More importantly, though, there's nothing that stops new parents from sharing their enthusiasm over their kids with those who are genuinely interested. Sridala writes that she found herself "vowing to never inflict my private and necessary absorption with motherhood on anyone else." Nothing so extreme is called for. All you need is to vow never to share your p. and n. absorption with anyone who's likely to see to as an infliction. Sridala's post talks about the whole phenomenon of 'mombloggers'. As the popularity of these bloggers bears testament, there is a whole world of people out there who are interested in babies and enjoy talking about them. Hell, they may even be a majority. So finding people to share your newfound fascination with shouldn't be hard.

I think a good parallel is with poetry. Many of us feel what I can only describe as a 'private and necessary' absorption with poetry (remember Yeats: "I have no child / I have nothing but a book"). Yet we don't automatically assume that everyone we speak to will share our enthusiasm. And we certainly don't expect that it will be okay for us to start reading our poems aloud at any and all social gatherings and expect other people to shut up and listen. And if people tell us they don't care for poetry we don't take it personally. In short, we don't experience a sense of entitlement from being poetry lovers. Instead, we seek out people who are interested in poetry and share that part of ourselves with them. We organize / attend poetry readings. We start blogs that talk about poetry or join online discussions about it. And we don't give up on friends of ours who don't care about poetry. We respect their disinterest and talk to them about other things. What we need is a similar maturity when it comes to children.

The 'momblogs' (a term I dislike, btw, it's both reductive and sexist) are a good example of civil parenting, actually. I rarely read any of them, but I think it's great that they're out there. Not just because they serve as a community for people who are interested in discussing children, but because as a clearly demarcated and identified space, they have the courtesy to signal to those of us who may not be interested that we should stay away. They aren't a ghetto - they're simply a suburb - one where I personally wouldn't want to live, though I'm happy to visit and glad to know people who do.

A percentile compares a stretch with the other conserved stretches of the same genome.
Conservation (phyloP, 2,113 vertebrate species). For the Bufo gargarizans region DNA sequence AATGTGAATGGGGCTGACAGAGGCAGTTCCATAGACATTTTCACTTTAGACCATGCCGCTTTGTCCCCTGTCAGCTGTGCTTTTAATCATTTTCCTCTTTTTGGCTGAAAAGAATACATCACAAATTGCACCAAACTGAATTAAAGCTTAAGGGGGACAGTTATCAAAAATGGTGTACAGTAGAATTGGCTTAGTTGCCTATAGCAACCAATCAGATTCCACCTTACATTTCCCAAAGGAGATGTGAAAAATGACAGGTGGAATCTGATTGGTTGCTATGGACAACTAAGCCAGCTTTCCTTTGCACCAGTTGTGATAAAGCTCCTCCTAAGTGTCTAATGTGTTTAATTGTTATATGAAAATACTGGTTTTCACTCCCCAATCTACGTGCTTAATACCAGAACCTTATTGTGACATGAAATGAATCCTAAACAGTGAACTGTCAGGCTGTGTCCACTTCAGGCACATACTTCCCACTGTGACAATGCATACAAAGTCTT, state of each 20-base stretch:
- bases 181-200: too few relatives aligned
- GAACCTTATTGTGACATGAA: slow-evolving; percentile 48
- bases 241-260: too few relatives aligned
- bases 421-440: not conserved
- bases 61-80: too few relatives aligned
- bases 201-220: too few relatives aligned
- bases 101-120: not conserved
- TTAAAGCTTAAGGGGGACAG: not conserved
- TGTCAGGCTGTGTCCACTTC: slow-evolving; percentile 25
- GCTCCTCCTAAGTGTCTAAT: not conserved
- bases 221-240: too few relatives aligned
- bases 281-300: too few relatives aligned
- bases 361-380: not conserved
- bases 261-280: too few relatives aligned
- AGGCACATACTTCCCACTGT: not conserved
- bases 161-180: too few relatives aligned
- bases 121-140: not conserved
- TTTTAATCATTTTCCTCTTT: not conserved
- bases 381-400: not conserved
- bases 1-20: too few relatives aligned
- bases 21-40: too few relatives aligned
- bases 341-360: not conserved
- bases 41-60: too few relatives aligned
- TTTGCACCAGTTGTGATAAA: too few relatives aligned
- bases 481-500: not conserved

The usual crib one hears from parents when they're asked not to inflict their children on society at large and limit their parenting activities to select company, runs along the lines of "but why should we have to pay the cost / suffer for being parents" [2]. Three things:

First, parents should 'pay the cost' of being parents because it's their decision to become parents in the first place. Presumably, if you've chosen to be a parent, it's because you see some benefit in having the little tykes around (though what this might be I confess I couldn't say) so it seems little to ask that you make some sacrifices for what is, to you, a privilege. (I realize, of course, that for many people parenthood is more a reflex undertaking than a considered choice, but I don't see why I should suffer for their poor foresight). If anything, the question should be the other way around - why should those of us who don't have children have to pay for other people's decision to have some.

Second, and more importantly, as Sridala's post points out, the costs of not being a civil parent can be high as well. In a society where parents are seen as Parents and little else, new parents can end up missing out on many other aspects of life. The greater the parents' ability to behave cooperatively and respect the preferences of non-parents, the less the scorn and resistance they're likely to face, and the greater their access to a life outside of the parental role. Building a society where being a parent isn't the focus of a new parent's life is good for everyone. The 'cost' of being a civil parent may well be that you get to keep the friends who would avoid you otherwise.